3-D simulation shows Austin neighborhoods how quickly wildfire can spread

Jester Firewise Committee hosts wildfire simulation to show how quickly fire can spread in the neighborhood. (KXAN/Kylie McGivern)
Jester Firewise Committee hosts wildfire simulation to show how quickly fire can spread in the neighborhood. (KXAN Photo/Kylie McGivern)

AUSTIN (KXAN) — Jester Estates, which backs up to the Balcones Canyonland Preserve, is heeding the warning the neighboring Steiner Ranch wildfire left six years ago. Thursday night, the Jester Firewise Committee came together with the Austin Fire Department and Lake Travis Fire Rescue for a 3-D wildfire simulation designed to show just how quickly a wildfire can spread.

The goal is to inspire people to do their part in lowering the wildfire risk.

“If a wildfire starts in the canyon, then the entire neighborhood is at risk,” Jester Firewise Committee Chair Jeff Shapiro said.

In the years since the historical Steiner Ranch fire, Shapiro has sounded the alarm to warn neighbors of wildfire dangers. “I watched that fire and the videos that were coming out of that, looked just like my street,” Shapiro said.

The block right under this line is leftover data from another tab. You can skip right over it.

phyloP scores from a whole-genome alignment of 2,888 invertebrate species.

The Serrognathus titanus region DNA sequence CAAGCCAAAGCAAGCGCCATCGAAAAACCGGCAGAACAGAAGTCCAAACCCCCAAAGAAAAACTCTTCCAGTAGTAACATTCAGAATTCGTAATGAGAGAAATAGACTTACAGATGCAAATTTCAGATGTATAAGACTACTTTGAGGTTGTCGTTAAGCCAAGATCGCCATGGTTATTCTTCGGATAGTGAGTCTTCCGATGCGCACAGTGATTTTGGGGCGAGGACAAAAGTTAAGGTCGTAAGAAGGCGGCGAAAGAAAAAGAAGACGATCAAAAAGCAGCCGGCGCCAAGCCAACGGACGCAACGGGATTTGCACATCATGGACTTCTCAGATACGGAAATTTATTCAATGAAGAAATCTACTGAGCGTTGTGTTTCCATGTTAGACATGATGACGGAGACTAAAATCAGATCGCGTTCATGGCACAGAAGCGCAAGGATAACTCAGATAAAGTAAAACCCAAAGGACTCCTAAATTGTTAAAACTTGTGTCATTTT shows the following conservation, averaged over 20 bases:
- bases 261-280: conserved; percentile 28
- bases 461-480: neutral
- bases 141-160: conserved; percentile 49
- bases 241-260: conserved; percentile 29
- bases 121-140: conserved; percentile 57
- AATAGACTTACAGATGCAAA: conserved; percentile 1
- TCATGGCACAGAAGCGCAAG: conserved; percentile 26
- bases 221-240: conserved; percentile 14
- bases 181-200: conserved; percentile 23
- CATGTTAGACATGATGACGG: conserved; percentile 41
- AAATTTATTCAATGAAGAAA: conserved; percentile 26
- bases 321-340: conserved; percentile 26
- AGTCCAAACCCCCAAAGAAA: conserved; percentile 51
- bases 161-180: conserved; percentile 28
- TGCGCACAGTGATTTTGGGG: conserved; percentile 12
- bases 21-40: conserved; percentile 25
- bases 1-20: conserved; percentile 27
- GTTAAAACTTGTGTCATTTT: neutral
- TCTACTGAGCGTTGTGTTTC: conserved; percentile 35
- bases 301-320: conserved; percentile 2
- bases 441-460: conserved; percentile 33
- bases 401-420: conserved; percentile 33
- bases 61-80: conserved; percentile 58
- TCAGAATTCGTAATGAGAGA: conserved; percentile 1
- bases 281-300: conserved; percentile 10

Another neighborhood with one way in and one way out. “That’s when it became very real,” Shapiro told KXAN.

Next to a real fire, the 3-D simulator, called a “SimtTable” is the best way he knows how to get neighbors’ attention. It allows you to mimic the topography of a certain area and see how quickly a fire would spread in real time, under different conditions.

“We want people to understand that it’s not a big wall of fire that you have to worry about, it’s the ember storm that leads the fire. And if you keep your property clean and your bushes trimmed and keep things out of your gutter that are combustible, you have a much better chance of surviving that ember storm and not lighting the house on fire,” Shapiro said.

At the demonstration, which the Jester Firewise Committee will be uploading a video of here, Ron Herzfeld and his wife looked on, knowing the deeper meaning.

“By the time summer comes, we’re going to have a lot of fuel. And that’s a real concern,” he said, with Steiner Ranch wildfire seared in his memory. “We just need to just be prepared and go about what we need to do to protect ourselves and our property.”

Shapiro told KXAN he would like to see wildfire prevention incorporated into CodeNEXT, including an overlay map identifying areas with the highest risk and recognizing certain neighborhoods should not be designed with one way in and one way out.

Back in February, Travis County commissioners approved funding a $2.7 million emergency evacuation route in Steiner Ranch. Construction is expected to begin in 2019.

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